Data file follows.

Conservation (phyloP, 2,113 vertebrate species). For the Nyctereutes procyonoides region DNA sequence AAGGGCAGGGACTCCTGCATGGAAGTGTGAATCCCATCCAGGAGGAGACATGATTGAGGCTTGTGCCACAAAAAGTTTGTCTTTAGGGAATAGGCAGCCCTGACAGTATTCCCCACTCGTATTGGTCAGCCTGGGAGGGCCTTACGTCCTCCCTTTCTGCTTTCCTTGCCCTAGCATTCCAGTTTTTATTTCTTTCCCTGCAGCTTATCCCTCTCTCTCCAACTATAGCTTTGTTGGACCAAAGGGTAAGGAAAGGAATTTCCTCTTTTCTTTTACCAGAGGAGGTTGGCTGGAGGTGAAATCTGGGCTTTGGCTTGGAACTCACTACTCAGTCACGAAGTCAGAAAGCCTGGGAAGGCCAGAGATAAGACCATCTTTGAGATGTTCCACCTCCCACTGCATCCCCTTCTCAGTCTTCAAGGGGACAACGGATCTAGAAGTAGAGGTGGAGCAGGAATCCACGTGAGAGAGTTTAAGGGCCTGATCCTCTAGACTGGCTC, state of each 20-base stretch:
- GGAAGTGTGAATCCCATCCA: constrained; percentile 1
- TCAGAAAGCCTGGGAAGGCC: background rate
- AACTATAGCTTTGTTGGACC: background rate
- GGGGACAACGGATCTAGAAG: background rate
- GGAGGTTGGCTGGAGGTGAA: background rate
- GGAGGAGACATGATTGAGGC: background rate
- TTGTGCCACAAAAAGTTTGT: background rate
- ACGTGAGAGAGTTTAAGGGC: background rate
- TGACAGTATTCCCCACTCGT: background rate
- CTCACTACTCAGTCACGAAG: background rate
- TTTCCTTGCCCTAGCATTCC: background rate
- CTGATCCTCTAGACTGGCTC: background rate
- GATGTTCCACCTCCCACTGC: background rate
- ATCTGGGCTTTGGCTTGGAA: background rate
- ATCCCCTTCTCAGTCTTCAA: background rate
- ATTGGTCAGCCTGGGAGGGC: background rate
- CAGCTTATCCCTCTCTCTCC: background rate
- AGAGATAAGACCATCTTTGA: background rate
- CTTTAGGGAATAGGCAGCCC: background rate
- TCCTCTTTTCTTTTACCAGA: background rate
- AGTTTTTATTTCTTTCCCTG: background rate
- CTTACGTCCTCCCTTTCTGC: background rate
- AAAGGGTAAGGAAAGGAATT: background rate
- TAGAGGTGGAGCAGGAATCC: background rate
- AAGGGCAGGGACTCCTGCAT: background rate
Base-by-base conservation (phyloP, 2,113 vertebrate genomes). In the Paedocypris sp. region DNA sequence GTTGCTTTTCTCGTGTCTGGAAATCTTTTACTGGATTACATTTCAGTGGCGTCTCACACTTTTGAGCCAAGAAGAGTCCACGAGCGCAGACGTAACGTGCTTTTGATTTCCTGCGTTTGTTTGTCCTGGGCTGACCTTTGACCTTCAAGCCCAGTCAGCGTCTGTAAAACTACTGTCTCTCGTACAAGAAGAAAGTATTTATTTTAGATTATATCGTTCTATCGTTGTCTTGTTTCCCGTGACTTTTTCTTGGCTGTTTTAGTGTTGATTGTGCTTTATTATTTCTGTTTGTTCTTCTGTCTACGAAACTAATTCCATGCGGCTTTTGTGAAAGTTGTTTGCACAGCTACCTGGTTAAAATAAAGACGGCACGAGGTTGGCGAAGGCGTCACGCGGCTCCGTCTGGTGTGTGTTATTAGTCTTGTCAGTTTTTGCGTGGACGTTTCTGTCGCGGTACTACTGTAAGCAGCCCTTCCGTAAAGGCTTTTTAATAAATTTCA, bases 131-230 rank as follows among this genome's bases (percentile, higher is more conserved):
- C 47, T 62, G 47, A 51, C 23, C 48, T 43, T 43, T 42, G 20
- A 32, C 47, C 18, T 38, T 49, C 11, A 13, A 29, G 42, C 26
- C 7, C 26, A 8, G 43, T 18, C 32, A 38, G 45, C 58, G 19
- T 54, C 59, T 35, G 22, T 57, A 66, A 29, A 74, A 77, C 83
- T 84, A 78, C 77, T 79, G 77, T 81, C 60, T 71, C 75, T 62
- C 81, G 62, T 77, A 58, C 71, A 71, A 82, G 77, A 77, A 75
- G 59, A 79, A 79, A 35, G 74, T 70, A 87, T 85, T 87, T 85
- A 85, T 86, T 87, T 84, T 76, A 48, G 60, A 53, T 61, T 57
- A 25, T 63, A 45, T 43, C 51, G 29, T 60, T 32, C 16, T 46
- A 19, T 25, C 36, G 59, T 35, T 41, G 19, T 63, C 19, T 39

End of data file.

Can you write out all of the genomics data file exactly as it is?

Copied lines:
Conservation (phyloP, 2,113 vertebrate species). For the Nyctereutes procyonoides region DNA sequence AAGGGCAGGGACTCCTGCATGGAAGTGTGAATCCCATCCAGGAGGAGACATGATTGAGGCTTGTGCCACAAAAAGTTTGTCTTTAGGGAATAGGCAGCCCTGACAGTATTCCCCACTCGTATTGGTCAGCCTGGGAGGGCCTTACGTCCTCCCTTTCTGCTTTCCTTGCCCTAGCATTCCAGTTTTTATTTCTTTCCCTGCAGCTTATCCCTCTCTCTCCAACTATAGCTTTGTTGGACCAAAGGGTAAGGAAAGGAATTTCCTCTTTTCTTTTACCAGAGGAGGTTGGCTGGAGGTGAAATCTGGGCTTTGGCTTGGAACTCACTACTCAGTCACGAAGTCAGAAAGCCTGGGAAGGCCAGAGATAAGACCATCTTTGAGATGTTCCACCTCCCACTGCATCCCCTTCTCAGTCTTCAAGGGGACAACGGATCTAGAAGTAGAGGTGGAGCAGGAATCCACGTGAGAGAGTTTAAGGGCCTGATCCTCTAGACTGGCTC, state of each 20-base stretch:
- GGAAGTGTGAATCCCATCCA: constrained; percentile 1
- TCAGAAAGCCTGGGAAGGCC: background rate
- AACTATAGCTTTGTTGGACC: background rate
- GGGGACAACGGATCTAGAAG: background rate
- GGAGGTTGGCTGGAGGTGAA: background rate
- GGAGGAGACATGATTGAGGC: background rate
- TTGTGCCACAAAAAGTTTGT: background rate
- ACGTGAGAGAGTTTAAGGGC: background rate
- TGACAGTATTCCCCACTCGT: background rate
- CTCACTACTCAGTCACGAAG: background rate
- TTTCCTTGCCCTAGCATTCC: background rate
- CTGATCCTCTAGACTGGCTC: background rate
- GATGTTCCACCTCCCACTGC: background rate
- ATCTGGGCTTTGGCTTGGAA: background rate
- ATCCCCTTCTCAGTCTTCAA: background rate
- ATTGGTCAGCCTGGGAGGGC: background rate
- CAGCTTATCCCTCTCTCTCC: background rate
- AGAGATAAGACCATCTTTGA: background rate
- CTTTAGGGAATAGGCAGCCC: background rate
- TCCTCTTTTCTTTTACCAGA: background rate
- AGTTTTTATTTCTTTCCCTG: background rate
- CTTACGTCCTCCCTTTCTGC: background rate
- AAAGGGTAAGGAAAGGAATT: background rate
- TAGAGGTGGAGCAGGAATCC: background rate
- AAGGGCAGGGACTCCTGCAT: background rate
Base-by-base conservation (phyloP, 2,113 vertebrate genomes). In the Paedocypris sp. region DNA sequence GTTGCTTTTCTCGTGTCTGGAAATCTTTTACTGGATTACATTTCAGTGGCGTCTCACACTTTTGAGCCAAGAAGAGTCCACGAGCGCAGACGTAACGTGCTTTTGATTTCCTGCGTTTGTTTGTCCTGGGCTGACCTTTGACCTTCAAGCCCAGTCAGCGTCTGTAAAACTACTGTCTCTCGTACAAGAAGAAAGTATTTATTTTAGATTATATCGTTCTATCGTTGTCTTGTTTCCCGTGACTTTTTCTTGGCTGTTTTAGTGTTGATTGTGCTTTATTATTTCTGTTTGTTCTTCTGTCTACGAAACTAATTCCATGCGGCTTTTGTGAAAGTTGTTTGCACAGCTACCTGGTTAAAATAAAGACGGCACGAGGTTGGCGAAGGCGTCACGCGGCTCCGTCTGGTGTGTGTTATTAGTCTTGTCAGTTTTTGCGTGGACGTTTCTGTCGCGGTACTACTGTAAGCAGCCCTTCCGTAAAGGCTTTTTAATAAATTTCA, bases 131-230 rank as follows among this genome's bases (percentile, higher is more conserved):
- C 47, T 62, G 47, A 51, C 23, C 48, T 43, T 43, T 42, G 20
- A 32, C 47, C 18, T 38, T 49, C 11, A 13, A 29, G 42, C 26
- C 7, C 26, A 8, G 43, T 18, C 32, A 38, G 45, C 58, G 19
- T 54, C 59, T 35, G 22, T 57, A 66, A 29, A 74, A 77, C 83
- T 84, A 78, C 77, T 79, G 77, T 81, C 60, T 71, C 75, T 62
- C 81, G 62, T 77, A 58, C 71, A 71, A 82, G 77, A 77, A 75
- G 59, A 79, A 79, A 35, G 74, T 70, A 87, T 85, T 87, T 85
- A 85, T 86, T 87, T 84, T 76, A 48, G 60, A 53, T 61, T 57
- A 25, T 63, A 45, T 43, C 51, G 29, T 60, T 32, C 16, T 46
- A 19, T 25, C 36, G 59, T 35, T 41, G 19, T 63, C 19, T 39